If you’re currently using a mechanical total station, you may question if upgrading to a robotic total station is really necessary. You’re already performing layout more efficiently than you could with a tape measure, string line, plumb bobs, wooden stakes, and a Sharpie.
You may also worry about the learning curve that comes with adopting a new tool like a robotic total station. Getting others up to speed can take time and some convincing about the benefits.
While it’s natural to have doubts about whether a change is needed, the advantages of robotic layout are impossible to ignore. Yes, mechanical total stations were a huge improvement over traditional layout methods. But as the industry advances and technology increasingly becomes a competitive differentiator, the time is right for exploring how the latest in layout technology can give you the upper hand.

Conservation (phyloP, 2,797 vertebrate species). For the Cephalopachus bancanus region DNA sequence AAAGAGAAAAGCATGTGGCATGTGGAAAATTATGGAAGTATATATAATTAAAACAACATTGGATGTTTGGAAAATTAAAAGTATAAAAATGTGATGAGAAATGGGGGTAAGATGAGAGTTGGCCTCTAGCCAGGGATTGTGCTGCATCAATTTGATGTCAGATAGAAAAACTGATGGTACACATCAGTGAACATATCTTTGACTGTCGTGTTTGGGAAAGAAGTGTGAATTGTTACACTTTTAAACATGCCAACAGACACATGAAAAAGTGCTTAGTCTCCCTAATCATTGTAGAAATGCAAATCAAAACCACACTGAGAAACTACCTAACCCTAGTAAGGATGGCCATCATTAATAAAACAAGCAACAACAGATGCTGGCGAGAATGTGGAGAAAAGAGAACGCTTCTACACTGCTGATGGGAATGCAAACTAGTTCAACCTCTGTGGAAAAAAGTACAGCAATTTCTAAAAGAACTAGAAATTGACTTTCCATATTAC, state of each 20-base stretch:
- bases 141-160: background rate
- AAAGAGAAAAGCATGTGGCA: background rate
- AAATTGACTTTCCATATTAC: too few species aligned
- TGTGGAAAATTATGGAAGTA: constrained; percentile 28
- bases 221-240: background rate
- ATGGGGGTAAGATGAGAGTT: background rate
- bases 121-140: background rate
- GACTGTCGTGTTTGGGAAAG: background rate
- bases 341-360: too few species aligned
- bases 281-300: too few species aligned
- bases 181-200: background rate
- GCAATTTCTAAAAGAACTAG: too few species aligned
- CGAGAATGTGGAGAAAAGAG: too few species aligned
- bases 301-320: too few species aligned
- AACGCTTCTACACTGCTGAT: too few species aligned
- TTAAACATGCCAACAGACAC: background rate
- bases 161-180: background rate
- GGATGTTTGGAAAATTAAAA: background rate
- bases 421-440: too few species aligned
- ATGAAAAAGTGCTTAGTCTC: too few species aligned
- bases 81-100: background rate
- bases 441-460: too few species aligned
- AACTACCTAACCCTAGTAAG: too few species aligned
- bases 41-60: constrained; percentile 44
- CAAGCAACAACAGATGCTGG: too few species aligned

Here’s a look at the key differences between mechanical and robotic total stations and how a robotic total station will help you come out on top.
Four Important Differences Between Mechanical and Robotic Layout
1. Mechanical total stations require manual operation
Each of the functions of a mechanical total station still has to be manually operated, and any manual effort takes more time and introduces the potential for more mistakes. For example, when laying out each point, the instrument has to be manually turned, the prism has to be manually moved and sighted, and the electronic distance measurement (EDM) feature has to be manually engaged.
How a robotic total station is different: A robotic total station is an automated tool that can execute workflows faster and more accurately. The station continuously follows the prism and measures on its own without human intervention. The gains you can make in speed and precision far exceed what’s possible with a mechanical layout tool.
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